A casino is a facility for certain types of gambling. Modern casinos often include other entertainment features such as restaurants, hotels, nightclubs and shopping. Some of the biggest casino destinations in the world are Las Vegas, Singapore and Macau.
Because large amounts of money are handled within casinos, both patrons and employees may be tempted to cheat or steal in collusion with one another, or simply in the course of regular play. Because of this, most casinos spend a significant amount of time, effort and money on security measures. Some of these are obvious, such as cameras located throughout the casino. Others are less so: chips with built-in microcircuitry allow casinos to monitor the exact amounts wagered minute by minute, and roulette wheels are electronically monitored to discover any statistical deviations from their expected results.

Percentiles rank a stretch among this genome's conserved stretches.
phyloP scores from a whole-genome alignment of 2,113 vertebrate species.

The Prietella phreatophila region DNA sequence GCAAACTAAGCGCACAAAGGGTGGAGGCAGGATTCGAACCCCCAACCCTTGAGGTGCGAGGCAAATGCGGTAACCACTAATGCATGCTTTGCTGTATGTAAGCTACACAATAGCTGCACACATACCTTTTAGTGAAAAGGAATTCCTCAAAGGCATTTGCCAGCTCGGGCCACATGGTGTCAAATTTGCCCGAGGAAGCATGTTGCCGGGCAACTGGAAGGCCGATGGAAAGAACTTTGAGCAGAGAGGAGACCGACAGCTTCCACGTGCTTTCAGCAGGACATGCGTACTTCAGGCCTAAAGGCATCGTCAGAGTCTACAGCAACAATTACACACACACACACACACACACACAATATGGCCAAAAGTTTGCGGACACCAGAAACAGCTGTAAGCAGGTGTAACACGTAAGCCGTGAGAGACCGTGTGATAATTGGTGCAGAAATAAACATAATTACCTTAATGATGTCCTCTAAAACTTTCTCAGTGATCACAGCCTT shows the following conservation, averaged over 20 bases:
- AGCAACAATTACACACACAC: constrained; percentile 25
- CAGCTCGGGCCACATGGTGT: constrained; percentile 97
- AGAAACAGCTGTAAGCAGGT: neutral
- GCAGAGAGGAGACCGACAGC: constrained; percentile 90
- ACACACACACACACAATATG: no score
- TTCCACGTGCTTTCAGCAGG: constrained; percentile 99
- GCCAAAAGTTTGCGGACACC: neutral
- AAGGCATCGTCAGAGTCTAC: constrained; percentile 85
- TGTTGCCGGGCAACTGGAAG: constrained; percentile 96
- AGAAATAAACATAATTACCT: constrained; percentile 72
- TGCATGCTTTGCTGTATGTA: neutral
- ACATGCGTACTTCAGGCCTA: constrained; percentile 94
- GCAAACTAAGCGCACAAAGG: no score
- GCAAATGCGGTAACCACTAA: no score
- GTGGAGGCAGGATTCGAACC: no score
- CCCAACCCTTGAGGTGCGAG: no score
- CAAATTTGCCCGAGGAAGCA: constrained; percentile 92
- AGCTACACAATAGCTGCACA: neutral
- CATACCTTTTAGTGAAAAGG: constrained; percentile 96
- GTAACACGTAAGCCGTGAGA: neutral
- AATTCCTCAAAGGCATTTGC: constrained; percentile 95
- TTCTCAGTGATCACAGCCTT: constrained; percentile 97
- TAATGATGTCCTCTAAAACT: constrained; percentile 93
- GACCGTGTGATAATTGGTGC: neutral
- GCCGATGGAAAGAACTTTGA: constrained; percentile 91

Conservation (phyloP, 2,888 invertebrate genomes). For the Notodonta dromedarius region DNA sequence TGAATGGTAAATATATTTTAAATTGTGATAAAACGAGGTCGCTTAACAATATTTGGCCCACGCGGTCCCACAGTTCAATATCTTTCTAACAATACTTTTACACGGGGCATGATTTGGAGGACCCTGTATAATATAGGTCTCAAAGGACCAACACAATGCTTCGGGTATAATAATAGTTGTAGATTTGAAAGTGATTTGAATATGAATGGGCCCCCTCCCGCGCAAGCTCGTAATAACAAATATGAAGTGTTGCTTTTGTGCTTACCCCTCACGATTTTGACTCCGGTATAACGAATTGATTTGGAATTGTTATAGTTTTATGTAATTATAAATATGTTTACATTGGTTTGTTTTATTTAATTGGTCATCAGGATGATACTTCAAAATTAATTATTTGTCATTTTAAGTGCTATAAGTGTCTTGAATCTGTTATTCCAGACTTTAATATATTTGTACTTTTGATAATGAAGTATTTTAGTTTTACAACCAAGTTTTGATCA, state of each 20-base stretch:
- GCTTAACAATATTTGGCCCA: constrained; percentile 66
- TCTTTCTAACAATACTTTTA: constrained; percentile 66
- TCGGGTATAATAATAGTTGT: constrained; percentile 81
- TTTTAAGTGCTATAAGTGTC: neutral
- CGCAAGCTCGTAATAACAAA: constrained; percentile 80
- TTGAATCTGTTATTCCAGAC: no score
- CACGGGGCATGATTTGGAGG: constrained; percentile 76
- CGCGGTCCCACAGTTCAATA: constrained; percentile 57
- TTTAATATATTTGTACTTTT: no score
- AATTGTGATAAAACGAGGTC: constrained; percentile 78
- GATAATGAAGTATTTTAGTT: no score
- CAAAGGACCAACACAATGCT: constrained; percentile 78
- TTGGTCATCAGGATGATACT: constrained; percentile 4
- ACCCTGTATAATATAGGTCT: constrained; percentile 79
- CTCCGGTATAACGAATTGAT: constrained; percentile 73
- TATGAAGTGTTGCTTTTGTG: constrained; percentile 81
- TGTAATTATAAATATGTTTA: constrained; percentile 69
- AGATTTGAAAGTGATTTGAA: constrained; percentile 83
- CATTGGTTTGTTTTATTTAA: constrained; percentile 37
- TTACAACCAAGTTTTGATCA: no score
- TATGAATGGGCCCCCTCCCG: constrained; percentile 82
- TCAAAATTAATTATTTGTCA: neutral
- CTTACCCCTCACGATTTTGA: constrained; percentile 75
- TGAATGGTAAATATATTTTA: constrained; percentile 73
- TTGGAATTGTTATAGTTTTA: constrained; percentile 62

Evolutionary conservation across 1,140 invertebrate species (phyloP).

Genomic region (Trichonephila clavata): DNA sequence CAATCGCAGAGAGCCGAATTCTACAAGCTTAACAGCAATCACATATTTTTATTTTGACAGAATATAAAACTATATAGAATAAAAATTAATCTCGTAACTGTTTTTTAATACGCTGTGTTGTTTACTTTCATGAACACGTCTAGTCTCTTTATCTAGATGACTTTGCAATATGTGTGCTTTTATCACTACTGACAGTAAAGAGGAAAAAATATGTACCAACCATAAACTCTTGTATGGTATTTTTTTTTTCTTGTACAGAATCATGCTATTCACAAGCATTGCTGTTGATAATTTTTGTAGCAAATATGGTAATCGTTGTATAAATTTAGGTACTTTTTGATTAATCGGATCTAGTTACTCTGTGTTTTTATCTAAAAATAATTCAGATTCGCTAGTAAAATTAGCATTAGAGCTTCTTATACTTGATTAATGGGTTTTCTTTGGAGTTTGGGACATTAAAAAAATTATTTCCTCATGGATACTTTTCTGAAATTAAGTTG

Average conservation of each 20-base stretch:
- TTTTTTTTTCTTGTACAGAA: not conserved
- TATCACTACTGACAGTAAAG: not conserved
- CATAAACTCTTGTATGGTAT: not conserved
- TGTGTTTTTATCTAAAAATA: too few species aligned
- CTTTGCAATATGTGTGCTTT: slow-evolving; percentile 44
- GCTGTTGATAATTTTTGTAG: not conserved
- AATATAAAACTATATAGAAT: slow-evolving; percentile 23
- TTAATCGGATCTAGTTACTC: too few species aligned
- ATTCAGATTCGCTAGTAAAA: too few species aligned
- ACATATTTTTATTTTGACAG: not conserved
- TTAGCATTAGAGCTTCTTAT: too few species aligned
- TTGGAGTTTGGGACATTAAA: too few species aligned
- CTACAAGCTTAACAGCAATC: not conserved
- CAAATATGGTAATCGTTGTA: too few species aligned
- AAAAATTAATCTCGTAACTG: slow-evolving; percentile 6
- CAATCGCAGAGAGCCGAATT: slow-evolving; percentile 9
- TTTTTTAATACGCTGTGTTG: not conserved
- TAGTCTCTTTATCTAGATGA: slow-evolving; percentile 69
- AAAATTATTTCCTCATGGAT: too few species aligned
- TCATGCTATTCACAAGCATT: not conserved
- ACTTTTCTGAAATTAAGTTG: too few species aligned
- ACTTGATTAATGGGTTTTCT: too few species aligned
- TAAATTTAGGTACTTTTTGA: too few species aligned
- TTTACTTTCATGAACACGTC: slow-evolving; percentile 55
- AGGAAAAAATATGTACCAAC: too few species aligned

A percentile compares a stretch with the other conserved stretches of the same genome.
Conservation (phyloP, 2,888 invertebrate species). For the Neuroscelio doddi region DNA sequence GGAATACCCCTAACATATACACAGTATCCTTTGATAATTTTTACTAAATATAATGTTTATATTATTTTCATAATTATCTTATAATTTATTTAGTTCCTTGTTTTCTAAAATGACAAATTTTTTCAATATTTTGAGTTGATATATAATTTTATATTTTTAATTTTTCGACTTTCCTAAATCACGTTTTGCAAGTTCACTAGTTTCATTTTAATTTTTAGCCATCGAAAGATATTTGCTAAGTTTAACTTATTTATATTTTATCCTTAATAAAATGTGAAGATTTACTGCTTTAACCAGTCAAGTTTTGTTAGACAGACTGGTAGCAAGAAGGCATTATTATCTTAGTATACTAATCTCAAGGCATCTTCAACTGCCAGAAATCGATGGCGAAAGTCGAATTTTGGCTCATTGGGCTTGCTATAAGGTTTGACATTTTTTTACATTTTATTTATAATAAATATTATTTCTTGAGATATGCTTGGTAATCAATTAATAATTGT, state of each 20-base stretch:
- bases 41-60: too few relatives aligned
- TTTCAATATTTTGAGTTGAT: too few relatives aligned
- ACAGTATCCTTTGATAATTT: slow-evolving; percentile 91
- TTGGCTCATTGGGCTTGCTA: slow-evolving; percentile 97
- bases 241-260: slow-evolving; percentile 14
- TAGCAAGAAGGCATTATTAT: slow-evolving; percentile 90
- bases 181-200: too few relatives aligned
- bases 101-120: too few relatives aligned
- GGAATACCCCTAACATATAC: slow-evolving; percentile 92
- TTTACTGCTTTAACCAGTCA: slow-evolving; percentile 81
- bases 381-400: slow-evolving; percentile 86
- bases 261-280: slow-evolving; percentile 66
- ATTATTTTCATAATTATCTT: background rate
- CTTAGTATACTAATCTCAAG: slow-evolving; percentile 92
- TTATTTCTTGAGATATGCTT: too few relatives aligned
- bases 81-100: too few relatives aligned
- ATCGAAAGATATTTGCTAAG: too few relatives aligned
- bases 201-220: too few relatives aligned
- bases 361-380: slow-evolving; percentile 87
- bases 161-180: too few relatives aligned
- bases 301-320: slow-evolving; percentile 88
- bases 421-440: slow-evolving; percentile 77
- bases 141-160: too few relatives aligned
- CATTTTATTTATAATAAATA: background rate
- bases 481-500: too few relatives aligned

Many casinos focus on customer service and offer perks designed to encourage gamblers to spend more than they intend to. This is particularly true for high rollers, who are offered free or reduced-fare transportation, luxury hotel rooms and other amenities. In addition, a percentage of all winning bets is taken by the casino in the form of a house edge.
Casinos are also a major source of tourist revenue. They typically have bright and sometimes gaudy floor and wall coverings that are intended to stimulate the senses and make people lose track of time. In addition, the presence of clocks is often avoided because it would be disruptive to the gaming environment.